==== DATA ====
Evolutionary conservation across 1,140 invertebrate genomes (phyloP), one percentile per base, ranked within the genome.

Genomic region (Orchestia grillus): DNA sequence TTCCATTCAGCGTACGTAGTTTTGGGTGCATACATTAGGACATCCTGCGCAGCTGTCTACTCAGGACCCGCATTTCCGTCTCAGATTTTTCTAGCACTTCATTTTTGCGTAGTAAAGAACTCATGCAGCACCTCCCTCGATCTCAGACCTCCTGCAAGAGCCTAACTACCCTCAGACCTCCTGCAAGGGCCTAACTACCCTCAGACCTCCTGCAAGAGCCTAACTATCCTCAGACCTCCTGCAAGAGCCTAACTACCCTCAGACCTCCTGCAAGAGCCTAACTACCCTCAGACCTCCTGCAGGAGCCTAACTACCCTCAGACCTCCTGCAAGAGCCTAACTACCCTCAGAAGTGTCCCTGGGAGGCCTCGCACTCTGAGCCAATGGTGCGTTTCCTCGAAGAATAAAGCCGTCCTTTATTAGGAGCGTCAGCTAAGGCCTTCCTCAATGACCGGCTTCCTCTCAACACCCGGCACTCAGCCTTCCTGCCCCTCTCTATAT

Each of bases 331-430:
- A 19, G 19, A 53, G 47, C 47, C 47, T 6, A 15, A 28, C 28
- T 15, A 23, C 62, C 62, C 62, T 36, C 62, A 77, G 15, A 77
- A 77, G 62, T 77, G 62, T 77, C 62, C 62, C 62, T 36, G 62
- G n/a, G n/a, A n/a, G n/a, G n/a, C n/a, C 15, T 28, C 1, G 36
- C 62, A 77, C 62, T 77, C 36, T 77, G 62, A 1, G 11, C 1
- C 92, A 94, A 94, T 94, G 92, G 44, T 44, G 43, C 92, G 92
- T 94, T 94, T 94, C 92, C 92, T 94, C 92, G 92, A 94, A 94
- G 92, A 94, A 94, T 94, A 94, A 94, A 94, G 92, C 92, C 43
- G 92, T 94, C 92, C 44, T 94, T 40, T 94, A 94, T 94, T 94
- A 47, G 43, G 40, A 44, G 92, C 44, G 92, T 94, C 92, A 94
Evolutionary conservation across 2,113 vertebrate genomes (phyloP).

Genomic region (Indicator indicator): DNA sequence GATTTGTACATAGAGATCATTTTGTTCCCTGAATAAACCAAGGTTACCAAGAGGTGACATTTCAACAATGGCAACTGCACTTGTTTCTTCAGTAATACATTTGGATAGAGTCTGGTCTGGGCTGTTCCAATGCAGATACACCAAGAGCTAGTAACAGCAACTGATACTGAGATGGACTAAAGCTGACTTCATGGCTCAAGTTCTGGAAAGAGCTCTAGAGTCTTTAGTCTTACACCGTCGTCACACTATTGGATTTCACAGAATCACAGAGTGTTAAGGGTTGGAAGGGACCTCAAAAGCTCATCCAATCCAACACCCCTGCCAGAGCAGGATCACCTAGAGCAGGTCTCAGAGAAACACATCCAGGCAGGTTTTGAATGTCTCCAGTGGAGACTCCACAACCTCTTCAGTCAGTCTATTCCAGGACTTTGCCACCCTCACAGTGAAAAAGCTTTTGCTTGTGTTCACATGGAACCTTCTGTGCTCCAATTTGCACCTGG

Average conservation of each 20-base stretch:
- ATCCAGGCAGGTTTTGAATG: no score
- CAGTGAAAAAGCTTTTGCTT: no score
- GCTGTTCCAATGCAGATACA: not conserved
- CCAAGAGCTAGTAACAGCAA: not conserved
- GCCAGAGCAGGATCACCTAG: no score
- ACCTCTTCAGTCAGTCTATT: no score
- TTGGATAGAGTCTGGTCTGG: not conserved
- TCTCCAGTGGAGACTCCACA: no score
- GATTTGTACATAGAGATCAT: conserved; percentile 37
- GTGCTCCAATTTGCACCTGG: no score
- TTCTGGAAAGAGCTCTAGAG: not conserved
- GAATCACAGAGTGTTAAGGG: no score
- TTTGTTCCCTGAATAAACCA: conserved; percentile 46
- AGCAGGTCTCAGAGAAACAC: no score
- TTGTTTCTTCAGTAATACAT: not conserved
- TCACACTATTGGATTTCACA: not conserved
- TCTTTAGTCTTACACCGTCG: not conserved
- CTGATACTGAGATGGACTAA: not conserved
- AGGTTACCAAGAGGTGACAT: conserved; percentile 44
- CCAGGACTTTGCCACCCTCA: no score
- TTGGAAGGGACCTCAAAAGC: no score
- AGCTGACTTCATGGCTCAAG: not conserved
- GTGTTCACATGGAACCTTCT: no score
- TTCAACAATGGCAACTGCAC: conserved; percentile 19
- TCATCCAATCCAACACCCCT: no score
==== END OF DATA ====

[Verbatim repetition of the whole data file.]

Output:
Evolutionary conservation across 1,140 invertebrate genomes (phyloP), one percentile per base, ranked within the genome.

Genomic region (Orchestia grillus): DNA sequence TTCCATTCAGCGTACGTAGTTTTGGGTGCATACATTAGGACATCCTGCGCAGCTGTCTACTCAGGACCCGCATTTCCGTCTCAGATTTTTCTAGCACTTCATTTTTGCGTAGTAAAGAACTCATGCAGCACCTCCCTCGATCTCAGACCTCCTGCAAGAGCCTAACTACCCTCAGACCTCCTGCAAGGGCCTAACTACCCTCAGACCTCCTGCAAGAGCCTAACTATCCTCAGACCTCCTGCAAGAGCCTAACTACCCTCAGACCTCCTGCAAGAGCCTAACTACCCTCAGACCTCCTGCAGGAGCCTAACTACCCTCAGACCTCCTGCAAGAGCCTAACTACCCTCAGAAGTGTCCCTGGGAGGCCTCGCACTCTGAGCCAATGGTGCGTTTCCTCGAAGAATAAAGCCGTCCTTTATTAGGAGCGTCAGCTAAGGCCTTCCTCAATGACCGGCTTCCTCTCAACACCCGGCACTCAGCCTTCCTGCCCCTCTCTATAT

Each of bases 331-430:
- A 19, G 19, A 53, G 47, C 47, C 47, T 6, A 15, A 28, C 28
- T 15, A 23, C 62, C 62, C 62, T 36, C 62, A 77, G 15, A 77
- A 77, G 62, T 77, G 62, T 77, C 62, C 62, C 62, T 36, G 62
- G n/a, G n/a, A n/a, G n/a, G n/a, C n/a, C 15, T 28, C 1, G 36
- C 62, A 77, C 62, T 77, C 36, T 77, G 62, A 1, G 11, C 1
- C 92, A 94, A 94, T 94, G 92, G 44, T 44, G 43, C 92, G 92
- T 94, T 94, T 94, C 92, C 92, T 94, C 92, G 92, A 94, A 94
- G 92, A 94, A 94, T 94, A 94, A 94, A 94, G 92, C 92, C 43
- G 92, T 94, C 92, C 44, T 94, T 40, T 94, A 94, T 94, T 94
- A 47, G 43, G 40, A 44, G 92, C 44, G 92, T 94, C 92, A 94
Evolutionary conservation across 2,113 vertebrate genomes (phyloP).

Genomic region (Indicator indicator): DNA sequence GATTTGTACATAGAGATCATTTTGTTCCCTGAATAAACCAAGGTTACCAAGAGGTGACATTTCAACAATGGCAACTGCACTTGTTTCTTCAGTAATACATTTGGATAGAGTCTGGTCTGGGCTGTTCCAATGCAGATACACCAAGAGCTAGTAACAGCAACTGATACTGAGATGGACTAAAGCTGACTTCATGGCTCAAGTTCTGGAAAGAGCTCTAGAGTCTTTAGTCTTACACCGTCGTCACACTATTGGATTTCACAGAATCACAGAGTGTTAAGGGTTGGAAGGGACCTCAAAAGCTCATCCAATCCAACACCCCTGCCAGAGCAGGATCACCTAGAGCAGGTCTCAGAGAAACACATCCAGGCAGGTTTTGAATGTCTCCAGTGGAGACTCCACAACCTCTTCAGTCAGTCTATTCCAGGACTTTGCCACCCTCACAGTGAAAAAGCTTTTGCTTGTGTTCACATGGAACCTTCTGTGCTCCAATTTGCACCTGG

Average conservation of each 20-base stretch:
- ATCCAGGCAGGTTTTGAATG: no score
- CAGTGAAAAAGCTTTTGCTT: no score
- GCTGTTCCAATGCAGATACA: not conserved
- CCAAGAGCTAGTAACAGCAA: not conserved
- GCCAGAGCAGGATCACCTAG: no score
- ACCTCTTCAGTCAGTCTATT: no score
- TTGGATAGAGTCTGGTCTGG: not conserved
- TCTCCAGTGGAGACTCCACA: no score
- GATTTGTACATAGAGATCAT: conserved; percentile 37
- GTGCTCCAATTTGCACCTGG: no score
- TTCTGGAAAGAGCTCTAGAG: not conserved
- GAATCACAGAGTGTTAAGGG: no score
- TTTGTTCCCTGAATAAACCA: conserved; percentile 46
- AGCAGGTCTCAGAGAAACAC: no score
- TTGTTTCTTCAGTAATACAT: not conserved
- TCACACTATTGGATTTCACA: not conserved
- TCTTTAGTCTTACACCGTCG: not conserved
- CTGATACTGAGATGGACTAA: not conserved
- AGGTTACCAAGAGGTGACAT: conserved; percentile 44
- CCAGGACTTTGCCACCCTCA: no score
- TTGGAAGGGACCTCAAAAGC: no score
- AGCTGACTTCATGGCTCAAG: not conserved
- GTGTTCACATGGAACCTTCT: no score
- TTCAACAATGGCAACTGCAC: conserved; percentile 19
- TCATCCAATCCAACACCCCT: no score